Margulis Lynn and Dorion Sagan. (1997). Slanted Truths: Essays on Gaia, Symbiosis, and Evolution. Copernicus Books.

Margulis Lynn. (1992). Symbiosis in Cell Evolution: Microbial Communities in the Archean and Proterozoic Eons. W.H. Freeman.

Margulis Lynn, ed. (1991). Symbiosis as a Source of Evolutionary Innovation: Speciation and Morphogenesis. The MIT Press.

Margulis Lynn and Dorion Sagan. (1991). Mystery Dance: On the Evolution of Human Sexuality. Summit Books.

Margulis Lynn and Dorion Sagan. (1987). Microcosmos: Four Billion Years of Evolution from Our Microbial Ancestors. HarperCollins.

Margulis Lynn and Dorion Sagan. (1986). Origins of Sex: Three Billion Years of Genetic Recombination. Yale University Press.

Margulis Lynn. (1982). Early Life. Science Books International.

Margulis Lynn. (1970). Origin of Eukaryotic Cells. Yale University Press.


Sagan L. On the origin of mitosing cells // Journal of Theoretical Biology. 1967. Vol. 14. P. 225—274. Margulis L. Evolutionary criteria in Thallophytes: A radical alternative // Science. 1968. Vol. 161. P. 1020-1022.

Banerjee S. and Margulis L. Reversible inhibition of cilia regeneration in Stentor rneruleus by isopro-pyl-n-phenyl carbamate // Nature. 1969. Vol. 224. P. 180-181.

Margulis L., Banerjee S. and White T. Colchicine-inhibited cilia regeneration: Explanation for lack of effect in tris buffer medium // Science. 1969. Vol. 164. P. 1177-1178.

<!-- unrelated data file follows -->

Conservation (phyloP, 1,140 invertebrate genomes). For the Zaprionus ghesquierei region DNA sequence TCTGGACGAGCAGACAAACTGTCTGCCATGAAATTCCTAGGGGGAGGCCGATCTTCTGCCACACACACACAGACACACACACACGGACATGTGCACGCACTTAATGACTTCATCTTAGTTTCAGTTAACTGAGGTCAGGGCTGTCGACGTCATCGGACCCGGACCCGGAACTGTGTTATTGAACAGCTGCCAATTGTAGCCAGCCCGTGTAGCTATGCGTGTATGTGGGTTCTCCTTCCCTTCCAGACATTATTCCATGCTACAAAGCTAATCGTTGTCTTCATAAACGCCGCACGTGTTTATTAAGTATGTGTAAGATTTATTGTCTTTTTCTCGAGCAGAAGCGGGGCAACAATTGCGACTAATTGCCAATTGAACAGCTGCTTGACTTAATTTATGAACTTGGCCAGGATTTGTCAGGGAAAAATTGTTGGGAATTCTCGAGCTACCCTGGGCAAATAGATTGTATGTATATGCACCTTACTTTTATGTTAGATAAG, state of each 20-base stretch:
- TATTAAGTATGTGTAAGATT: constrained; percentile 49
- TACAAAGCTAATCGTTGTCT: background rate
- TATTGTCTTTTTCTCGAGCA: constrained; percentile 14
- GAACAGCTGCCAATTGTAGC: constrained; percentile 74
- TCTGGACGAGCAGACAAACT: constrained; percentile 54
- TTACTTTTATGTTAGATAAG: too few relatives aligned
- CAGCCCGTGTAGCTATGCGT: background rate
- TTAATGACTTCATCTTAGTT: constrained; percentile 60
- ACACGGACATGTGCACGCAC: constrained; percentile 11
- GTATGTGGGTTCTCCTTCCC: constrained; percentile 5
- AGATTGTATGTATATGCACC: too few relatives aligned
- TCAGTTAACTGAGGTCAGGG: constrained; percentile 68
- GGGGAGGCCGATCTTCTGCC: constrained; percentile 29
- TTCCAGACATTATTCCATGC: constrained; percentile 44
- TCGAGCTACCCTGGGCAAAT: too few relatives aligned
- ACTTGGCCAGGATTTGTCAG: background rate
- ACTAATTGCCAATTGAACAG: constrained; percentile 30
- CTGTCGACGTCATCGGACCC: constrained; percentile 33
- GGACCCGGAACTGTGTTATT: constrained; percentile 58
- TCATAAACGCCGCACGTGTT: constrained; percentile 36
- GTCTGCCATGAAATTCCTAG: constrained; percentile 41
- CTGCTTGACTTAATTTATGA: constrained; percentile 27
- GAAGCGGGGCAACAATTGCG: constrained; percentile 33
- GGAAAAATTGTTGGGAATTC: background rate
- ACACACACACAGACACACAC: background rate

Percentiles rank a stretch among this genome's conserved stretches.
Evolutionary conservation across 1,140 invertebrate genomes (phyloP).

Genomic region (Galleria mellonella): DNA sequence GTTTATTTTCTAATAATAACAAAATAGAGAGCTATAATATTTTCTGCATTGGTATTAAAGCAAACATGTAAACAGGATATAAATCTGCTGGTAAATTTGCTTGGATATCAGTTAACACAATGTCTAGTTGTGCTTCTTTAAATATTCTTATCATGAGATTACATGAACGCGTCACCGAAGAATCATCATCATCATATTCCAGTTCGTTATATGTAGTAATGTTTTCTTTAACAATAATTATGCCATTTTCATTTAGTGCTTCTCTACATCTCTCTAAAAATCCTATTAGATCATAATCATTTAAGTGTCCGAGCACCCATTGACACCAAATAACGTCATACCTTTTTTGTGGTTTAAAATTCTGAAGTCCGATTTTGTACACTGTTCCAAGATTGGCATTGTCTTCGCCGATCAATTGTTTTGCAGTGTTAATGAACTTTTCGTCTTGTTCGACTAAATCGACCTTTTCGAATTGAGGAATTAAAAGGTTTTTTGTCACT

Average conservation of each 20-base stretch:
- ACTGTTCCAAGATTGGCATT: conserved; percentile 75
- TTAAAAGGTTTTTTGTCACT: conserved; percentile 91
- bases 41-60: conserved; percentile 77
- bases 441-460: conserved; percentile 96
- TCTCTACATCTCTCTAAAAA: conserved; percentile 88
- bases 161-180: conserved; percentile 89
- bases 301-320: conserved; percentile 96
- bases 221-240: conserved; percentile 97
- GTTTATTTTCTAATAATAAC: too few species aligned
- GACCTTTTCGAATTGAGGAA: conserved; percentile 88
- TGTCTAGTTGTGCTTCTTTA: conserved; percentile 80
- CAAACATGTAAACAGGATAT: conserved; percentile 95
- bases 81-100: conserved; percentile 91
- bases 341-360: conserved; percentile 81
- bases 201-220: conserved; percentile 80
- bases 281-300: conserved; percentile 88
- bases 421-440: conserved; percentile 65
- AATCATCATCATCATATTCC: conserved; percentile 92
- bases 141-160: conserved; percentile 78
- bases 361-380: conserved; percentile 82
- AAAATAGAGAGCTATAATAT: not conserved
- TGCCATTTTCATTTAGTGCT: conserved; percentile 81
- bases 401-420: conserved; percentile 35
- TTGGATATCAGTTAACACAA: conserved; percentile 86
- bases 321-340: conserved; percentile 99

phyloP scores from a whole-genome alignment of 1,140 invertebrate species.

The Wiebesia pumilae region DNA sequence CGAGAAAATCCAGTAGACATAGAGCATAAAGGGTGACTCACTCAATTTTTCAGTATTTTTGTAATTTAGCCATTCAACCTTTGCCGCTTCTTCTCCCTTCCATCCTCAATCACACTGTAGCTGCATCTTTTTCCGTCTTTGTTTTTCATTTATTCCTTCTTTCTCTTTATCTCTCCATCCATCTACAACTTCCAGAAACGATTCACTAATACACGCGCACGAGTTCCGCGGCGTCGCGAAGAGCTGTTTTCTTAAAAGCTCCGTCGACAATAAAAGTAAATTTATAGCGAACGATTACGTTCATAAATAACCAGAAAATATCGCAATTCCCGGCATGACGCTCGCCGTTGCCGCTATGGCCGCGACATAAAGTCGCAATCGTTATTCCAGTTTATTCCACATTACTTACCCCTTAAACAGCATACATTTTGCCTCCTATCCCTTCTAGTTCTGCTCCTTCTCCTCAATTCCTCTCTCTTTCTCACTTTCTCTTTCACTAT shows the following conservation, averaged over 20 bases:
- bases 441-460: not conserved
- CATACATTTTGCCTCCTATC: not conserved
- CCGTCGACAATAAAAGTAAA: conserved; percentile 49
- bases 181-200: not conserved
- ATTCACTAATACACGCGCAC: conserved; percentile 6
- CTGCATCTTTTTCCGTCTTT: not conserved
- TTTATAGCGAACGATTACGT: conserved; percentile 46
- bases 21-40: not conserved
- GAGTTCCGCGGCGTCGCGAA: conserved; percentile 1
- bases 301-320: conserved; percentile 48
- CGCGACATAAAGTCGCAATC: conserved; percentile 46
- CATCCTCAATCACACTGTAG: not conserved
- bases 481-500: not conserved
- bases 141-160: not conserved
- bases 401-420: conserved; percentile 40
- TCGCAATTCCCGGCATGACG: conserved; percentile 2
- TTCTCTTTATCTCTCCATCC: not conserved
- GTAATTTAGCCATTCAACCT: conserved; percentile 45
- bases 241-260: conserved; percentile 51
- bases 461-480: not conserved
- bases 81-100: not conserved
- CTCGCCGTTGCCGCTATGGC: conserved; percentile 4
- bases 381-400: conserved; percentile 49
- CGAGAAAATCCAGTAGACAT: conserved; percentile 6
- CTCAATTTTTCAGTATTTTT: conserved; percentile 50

Margulis L. Recombination of non-chromosomal genes in Chlamydomonas: Assortment of mitochondria and chloroplasts? // Journal of Theoretical Biology. 1970. Vol. 26. P. 337-342.

Margulis L. Symbiosis and evolution // Scientific American. 1971. Vol. 224. P. 48-57.

Lovelock J. E. and Margulis L. Atmospheric homeostasis by and for the biosphere: The Gaia hypothesis // Tellus. 1974. Vol. 26. P. 2-10.

Lovelock J. E. and Margulis L. Homeostatic tendencies of the Earth’s atmosphere // Origins of Life. 1974. Vol. 5. P. 93-103.

Margulis L. The microbes’ contribution to evolution // BioSystems. 1975. Vol. 7. P. 266-292. Margulis L. and Chase D. Microtubules in prokaryotes // Science. 1978. Vol. 200. P. 1118-1124. Mazur P., Barghoorn E. S., Halvorson H. O., Jukes T. H., Kaplan I. R. and Margulis L. Biological implications of the Viking mission to Mars // Space Science Reviews. 1978. Vol. 22. P. 3-34.

Margulis L., Chase D. and To L. P. Possible evolutionary significance of spirochaetes // Proceedings of the Royal Society of London, Series B. 1979. Vol. 204. P. 189-198.

Rambler M. B. and Margulis L. Bacterial resistance to ultraviolet irradiation under anaerobiosis: Implications for pre-Phanerozoic evolution // Science. 1980. Vol. 210. P. 638-640.

Sagan D. and Margulis L. The Gaian perspective of ecology // Ecologist. 1984. Vol. 13. P. 160-167.

Margulis L. and Sagan D. Evolutionary origins of sex // Oxford Surveys in Evolutionary Biology. 1984. Vol. 1. P. 16-47.